BLOG 33: I hope you were able to find the courage in my Frontyard Forager article (Madawaska Highlander May / June 2020 issue) and were able to consume some yummy dandelion greens. I just recently learned that you can substitute steamed dandelion stems for pasta ! Now that sounds delicious and healthy ! If I was able to get you grazing from your yard I am now hoping to get out foraging your neighborhood and possibly join the growing community of urban foragers. The position being that if you forage close to home, like in your neighbourhood and its edge lands, then you will most likely go out more frequently to consume fresh, nutrient dense free food. The urban forager's goal is to forage and cook within the hour and consequently satisfy that ancient nomadic pull too.
When I'm forging I can't help but feel connected to the ancestral knowledge of the past gatherers on Earth. I know I exist because they mastered the art of foraging and passed ltheir knowledge down through kin. I feel grateful knowing I can feed myself in a time of crisis and be resilient just like my ancestors.
I'm not a science experiment, so yes, that's right, I don't want artificial flavors or preservatives in my dinner or my body if I can help it. More importantly, I certainly don't want to be stuck with limited food choices dictated to me by the agribusiness giants. I happen to like my teff pancakes thank you very much and this grain shouldn't disappear from the shelves just because more money is banked on a cheaper crop. Besides wild foods are packed with nutrients their mineral deficient farmed equivalents could never match.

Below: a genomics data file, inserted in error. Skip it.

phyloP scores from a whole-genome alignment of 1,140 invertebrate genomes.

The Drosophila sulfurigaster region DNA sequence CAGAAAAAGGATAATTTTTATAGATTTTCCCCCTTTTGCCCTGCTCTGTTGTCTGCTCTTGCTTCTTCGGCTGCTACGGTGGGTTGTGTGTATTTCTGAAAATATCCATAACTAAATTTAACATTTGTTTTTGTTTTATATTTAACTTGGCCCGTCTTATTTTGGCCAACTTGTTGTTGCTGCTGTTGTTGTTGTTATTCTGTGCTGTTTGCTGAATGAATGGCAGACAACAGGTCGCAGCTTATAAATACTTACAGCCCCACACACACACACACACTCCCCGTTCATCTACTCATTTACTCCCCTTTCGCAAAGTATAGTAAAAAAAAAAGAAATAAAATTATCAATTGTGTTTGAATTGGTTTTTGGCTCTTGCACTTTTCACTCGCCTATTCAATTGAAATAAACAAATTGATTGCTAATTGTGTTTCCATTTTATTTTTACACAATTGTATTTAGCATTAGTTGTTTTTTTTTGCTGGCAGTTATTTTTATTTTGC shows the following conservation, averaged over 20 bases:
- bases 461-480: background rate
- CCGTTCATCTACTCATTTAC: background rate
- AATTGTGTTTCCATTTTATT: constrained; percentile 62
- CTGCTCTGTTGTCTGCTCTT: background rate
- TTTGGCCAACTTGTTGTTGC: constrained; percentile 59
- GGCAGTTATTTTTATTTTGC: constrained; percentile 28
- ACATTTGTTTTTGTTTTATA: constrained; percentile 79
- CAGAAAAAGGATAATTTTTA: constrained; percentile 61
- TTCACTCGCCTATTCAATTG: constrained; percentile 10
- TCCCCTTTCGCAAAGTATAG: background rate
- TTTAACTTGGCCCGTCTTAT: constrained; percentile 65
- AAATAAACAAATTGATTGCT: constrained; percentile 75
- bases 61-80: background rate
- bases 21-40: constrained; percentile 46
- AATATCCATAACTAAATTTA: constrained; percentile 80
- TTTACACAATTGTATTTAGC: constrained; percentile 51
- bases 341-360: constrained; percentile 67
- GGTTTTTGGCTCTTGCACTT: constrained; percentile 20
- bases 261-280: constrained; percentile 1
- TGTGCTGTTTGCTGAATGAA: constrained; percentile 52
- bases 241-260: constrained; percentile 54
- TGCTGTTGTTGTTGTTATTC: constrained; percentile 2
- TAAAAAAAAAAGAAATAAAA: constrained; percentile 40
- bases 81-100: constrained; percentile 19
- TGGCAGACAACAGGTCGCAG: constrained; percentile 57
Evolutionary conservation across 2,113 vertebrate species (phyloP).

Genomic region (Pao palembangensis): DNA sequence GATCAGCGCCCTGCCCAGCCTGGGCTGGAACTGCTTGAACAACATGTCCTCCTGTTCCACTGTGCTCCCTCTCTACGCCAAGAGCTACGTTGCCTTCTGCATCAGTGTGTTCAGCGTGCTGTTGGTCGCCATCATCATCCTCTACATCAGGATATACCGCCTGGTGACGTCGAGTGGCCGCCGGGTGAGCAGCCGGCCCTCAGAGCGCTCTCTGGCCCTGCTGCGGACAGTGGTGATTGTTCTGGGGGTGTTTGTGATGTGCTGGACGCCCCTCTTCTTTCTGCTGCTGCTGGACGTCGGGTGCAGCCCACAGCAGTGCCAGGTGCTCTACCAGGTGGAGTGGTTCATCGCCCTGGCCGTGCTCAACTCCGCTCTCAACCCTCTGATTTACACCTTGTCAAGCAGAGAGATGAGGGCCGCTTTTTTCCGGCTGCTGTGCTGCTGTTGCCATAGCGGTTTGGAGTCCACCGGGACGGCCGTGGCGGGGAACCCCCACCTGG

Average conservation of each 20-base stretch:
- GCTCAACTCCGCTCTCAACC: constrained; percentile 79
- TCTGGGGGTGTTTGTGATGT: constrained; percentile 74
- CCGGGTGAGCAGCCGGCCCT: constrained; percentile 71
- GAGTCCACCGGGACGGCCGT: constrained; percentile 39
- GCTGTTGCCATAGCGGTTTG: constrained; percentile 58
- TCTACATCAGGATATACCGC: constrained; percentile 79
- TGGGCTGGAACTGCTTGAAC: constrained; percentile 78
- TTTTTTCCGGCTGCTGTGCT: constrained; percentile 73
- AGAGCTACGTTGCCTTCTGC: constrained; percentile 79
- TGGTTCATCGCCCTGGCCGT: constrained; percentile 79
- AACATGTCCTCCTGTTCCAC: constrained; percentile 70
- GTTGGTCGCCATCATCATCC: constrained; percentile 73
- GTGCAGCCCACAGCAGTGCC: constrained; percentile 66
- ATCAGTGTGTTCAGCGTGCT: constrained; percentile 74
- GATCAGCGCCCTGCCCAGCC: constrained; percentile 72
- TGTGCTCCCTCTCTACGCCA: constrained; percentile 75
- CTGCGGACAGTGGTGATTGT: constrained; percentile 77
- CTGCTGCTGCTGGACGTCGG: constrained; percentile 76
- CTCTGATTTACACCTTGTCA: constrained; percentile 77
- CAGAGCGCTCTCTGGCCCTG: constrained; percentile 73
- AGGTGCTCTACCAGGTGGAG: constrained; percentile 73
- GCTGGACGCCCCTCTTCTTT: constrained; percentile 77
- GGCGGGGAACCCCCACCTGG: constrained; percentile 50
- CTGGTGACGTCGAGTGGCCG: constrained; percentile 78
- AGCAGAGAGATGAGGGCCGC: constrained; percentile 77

How can one be that fast you ask? You have to know what's growing around the corner, in abandoned fields, lots, forest edgelands, gravel roads, the neighbours fence, municipal treed areas, etc. You also need to do a quick historical background check of your area you will be foraging in order to know if the soil is safe from industry. City historians, planners and foraging groups in your area may have already done this research so contacting them is a great benefit. While strolling your neighborhood you need to actively notice what is growing and where it is growing and also note when certain parts are ready for picking. Over time you will begin to notice the habits of the weeds around you and learn when they are prime for picking. The more you know your good the more successful and faster you'll be in the kitchen.
It may sound like a lot of work, but it really isn't, especially if you have a smartphone. Yes there is an app for that! There are several identifying apps to choose from, and some are okay, but I found most are not very good at all.
I encourage you to try the iNaturalist because it seems to be the most accurate. This app is produced by National Geographic and has real scientific researchers and citizen scientist members that verify or challenge your findings. It has so many members that identifying the plant in front of you is quick, easy and mostly accurate. I personally call the app the 'citizen scientist wizard'. This app not only is a great tool to conduct your own research but it also does many cool things like map your findings and shows you what else was found in the area like insects, fungi or fauna even. In 2019, a dozen of my iNaturalist observations were tagged for research purposes and that's very cool to me. In fact in 2019 over 20 million identifications were submitted into this app. Most entries were plants followed by insects.